/Analysis: Affordability the issue behind Liberal, Tory income tax plans

Analysis: Affordability the issue behind Liberal, Tory income tax plans


As the battle to woo middle-class voters heats up on the campaign trail, the Liberals and Conservatives have unveiled tax plans bearing similar price tags but broadly different benefits depending on income level.

The two packages, announced within a week of one another, come as affordability — particularly in the housing market — emerges as a central electoral issue among Canadians.

“The economy has performed relatively well and Canadians have experienced a lot of job creation,” said Craig Alexander, chief economist with Deloitte Canada. “So the real election debate is about who is painting a portrait of better conditions for Canadians going forward. And the public is indicating affordability is one of the big conditions.”

Indeed, though the Consumer Price Index — a key cost-of-living indicator for economists — has been increasing in line with Bank of Canada targets at about two per cent per year, Canadians’ wages have increased at just 2.3 per cent annually over the past four years, said Alexander. Meantime, house prices have soared.

“If your wages are only rising in line with inflation it feels like you’re not getting ahead,” Alexander said. “So when people say there’s an issue around affordability in this election they are really picking up on two different dimensions. The first dimension is around housing affordability, and all parties will have campaign promises around that. The other dimension is how fast your after-tax income is rising and all parties are addressing that through tax promises.”

On Sunday, Liberal Leader Justin Trudeau said if re-elected, his party would not tax the first $15,000 of income for most Canadians, increasing the basic personal exemption by nearly $2,000 by 2023. The policy would see roughly 690,000 Canadians stop paying federal income taxes and lift 38,000 Canadians above the poverty line, according to an analysis by Kevin Milligan, economics professor at the University of British Columbia.

The biggest percentage change in disposable income would go to families earning between $40,000 and $80,000 annually, he found.

“The novel part of the Liberal proposal is they are phasing out the increase for higher earners,” Milligan said. “What that means is the people in the top one per cent don’t get any benefit from this. It’s not unprecedented, but it is unusual and I think it’s part of their tax policy ethos since 2015, which is they want to make sure the tax system doesn’t give more benefits to the people in the top one per cent (of earners).”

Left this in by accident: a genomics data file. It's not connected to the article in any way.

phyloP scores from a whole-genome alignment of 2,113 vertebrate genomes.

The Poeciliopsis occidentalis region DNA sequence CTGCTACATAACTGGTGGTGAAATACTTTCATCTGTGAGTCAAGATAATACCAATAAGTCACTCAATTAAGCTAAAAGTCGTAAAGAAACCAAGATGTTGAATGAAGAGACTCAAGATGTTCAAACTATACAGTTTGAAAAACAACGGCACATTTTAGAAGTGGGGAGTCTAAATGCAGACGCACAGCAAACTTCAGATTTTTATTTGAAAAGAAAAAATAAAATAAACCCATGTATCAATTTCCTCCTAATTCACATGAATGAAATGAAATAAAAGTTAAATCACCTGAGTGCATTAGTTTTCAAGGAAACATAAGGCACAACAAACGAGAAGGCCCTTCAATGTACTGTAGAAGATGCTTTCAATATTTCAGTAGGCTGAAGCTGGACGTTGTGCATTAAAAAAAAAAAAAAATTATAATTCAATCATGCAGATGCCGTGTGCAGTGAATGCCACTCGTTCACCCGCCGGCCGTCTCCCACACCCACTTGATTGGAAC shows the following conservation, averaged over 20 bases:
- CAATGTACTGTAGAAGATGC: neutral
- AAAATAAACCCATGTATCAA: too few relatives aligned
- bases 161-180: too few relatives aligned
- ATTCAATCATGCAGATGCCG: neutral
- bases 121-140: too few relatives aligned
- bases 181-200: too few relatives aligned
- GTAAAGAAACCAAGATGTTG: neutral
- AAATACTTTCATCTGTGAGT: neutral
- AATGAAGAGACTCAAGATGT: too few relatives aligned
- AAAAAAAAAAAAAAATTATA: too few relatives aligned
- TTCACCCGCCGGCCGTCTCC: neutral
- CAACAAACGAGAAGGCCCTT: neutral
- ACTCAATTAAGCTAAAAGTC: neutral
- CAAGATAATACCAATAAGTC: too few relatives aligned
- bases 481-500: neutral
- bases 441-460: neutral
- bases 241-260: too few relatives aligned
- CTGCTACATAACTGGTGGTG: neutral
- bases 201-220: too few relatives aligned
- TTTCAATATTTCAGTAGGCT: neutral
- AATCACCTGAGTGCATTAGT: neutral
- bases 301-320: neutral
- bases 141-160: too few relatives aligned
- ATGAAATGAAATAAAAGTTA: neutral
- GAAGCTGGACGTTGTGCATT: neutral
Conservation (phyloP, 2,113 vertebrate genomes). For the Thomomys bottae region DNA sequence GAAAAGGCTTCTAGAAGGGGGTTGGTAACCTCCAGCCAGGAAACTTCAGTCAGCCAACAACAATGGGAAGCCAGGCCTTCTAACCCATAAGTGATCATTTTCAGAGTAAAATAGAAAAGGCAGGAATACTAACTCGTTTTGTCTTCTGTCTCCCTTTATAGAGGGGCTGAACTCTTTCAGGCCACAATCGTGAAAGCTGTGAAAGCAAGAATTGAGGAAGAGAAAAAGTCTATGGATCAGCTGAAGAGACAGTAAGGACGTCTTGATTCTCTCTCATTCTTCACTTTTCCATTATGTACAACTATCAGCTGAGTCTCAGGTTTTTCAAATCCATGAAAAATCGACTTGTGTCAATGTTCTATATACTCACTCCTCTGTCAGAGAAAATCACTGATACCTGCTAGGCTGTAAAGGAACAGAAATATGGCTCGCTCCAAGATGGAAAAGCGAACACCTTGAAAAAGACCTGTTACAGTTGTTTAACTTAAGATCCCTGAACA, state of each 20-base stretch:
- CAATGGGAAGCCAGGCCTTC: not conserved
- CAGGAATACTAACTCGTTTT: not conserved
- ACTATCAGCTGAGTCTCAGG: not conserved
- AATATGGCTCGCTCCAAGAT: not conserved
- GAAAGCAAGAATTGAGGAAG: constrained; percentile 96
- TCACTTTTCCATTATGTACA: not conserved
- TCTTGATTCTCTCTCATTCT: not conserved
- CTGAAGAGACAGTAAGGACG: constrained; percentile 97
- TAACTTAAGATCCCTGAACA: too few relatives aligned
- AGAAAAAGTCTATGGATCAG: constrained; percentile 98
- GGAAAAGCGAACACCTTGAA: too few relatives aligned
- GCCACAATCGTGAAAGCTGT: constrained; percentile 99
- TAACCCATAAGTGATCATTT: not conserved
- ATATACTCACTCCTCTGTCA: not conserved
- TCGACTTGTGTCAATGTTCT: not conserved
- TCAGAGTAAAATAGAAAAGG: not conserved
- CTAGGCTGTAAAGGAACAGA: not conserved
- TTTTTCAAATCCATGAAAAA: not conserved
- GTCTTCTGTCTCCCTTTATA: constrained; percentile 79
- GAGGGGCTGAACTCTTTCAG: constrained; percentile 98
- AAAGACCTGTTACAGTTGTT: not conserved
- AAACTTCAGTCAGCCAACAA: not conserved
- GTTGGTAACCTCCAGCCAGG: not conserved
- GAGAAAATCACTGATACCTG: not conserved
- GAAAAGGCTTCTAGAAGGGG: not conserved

We have two roughly equally sized income tax cuts but they’re structured in different ways. It’s about who benefits and where they are in the income distribution.

Trevor Tombe, economics professor, University of Calgary

The Liberals have yet to release independently verified costing from the Parliamentary Budget Officer, but Milligan estimates the cost of their plan at $5.6 billion.

The Conservatives’ tax plan, priced at $5.9 billion, would see the rate on the lowest federal income-tax bracket fall to 13.75 per cent by 2023 from 15 per cent now. The package would take 60,400 people off the tax roll and boost 18,000 Canadians above the poverty line. The biggest percentage change in disposable income would flow to families earning from $80,000 to $150,000 — “still fairly middle class families but higher up than under the Liberal plan,” Milligan said.

Those earning more than $200,000 still benefit from the reduction.

“We have two roughly equally sized income tax cuts but they’re structured in different ways,” said Trevor Tombe, an economics professor at the University of Calgary. “It’s about who benefits and where they are in the income distribution. So it’s a unique example that way.”

While all of Canada’s nearly 21 million taxpayers get something out of the Conservative plan, the Liberal plan gives something to all but the very top earners, who are excluded from the increased basic personal exemption.

Both plans put a “modest” amount of pressure on the federal budget, at 1.5 per cent of program spending, Tombe said. The Liberals and Conservatives have yet to release full fiscal plans to indicate how the cuts would be paid for.

While the total costs of the proposed plans are not insignificant, a federal deficit of $14 billion likely prevented both parties from providing more sweeping cuts, said Alexander.

“I see two parties picking up on the fact that voters are worried about affordability and that affordability is related to how much after-tax income do they have as well as housing,” Alexander said. “Any promises on the tax front will have to be constrained so it doesn’t break the bank.”

Conservative leader Andrew Scheer followed up his party’s tax plan Monday with a pledge to improve housing affordability by easing the stress test on mortgages and removing it altogether from mortgage renewals. The test requires those taking out mortgages to prove they can still afford payments if interest rates were to rise. Scheer also promised to once again allow first-time homebuyers to take out 30-year mortgages — reversing previous Conservative rules put in place during the financial crisis.

“Measures that make housing more affordable certainly have the support of voters, but they’re also kind of hard,” said Milligan. “But that’s a path we’ve tried before and it didn’t end very well. So there’s a risk there.”

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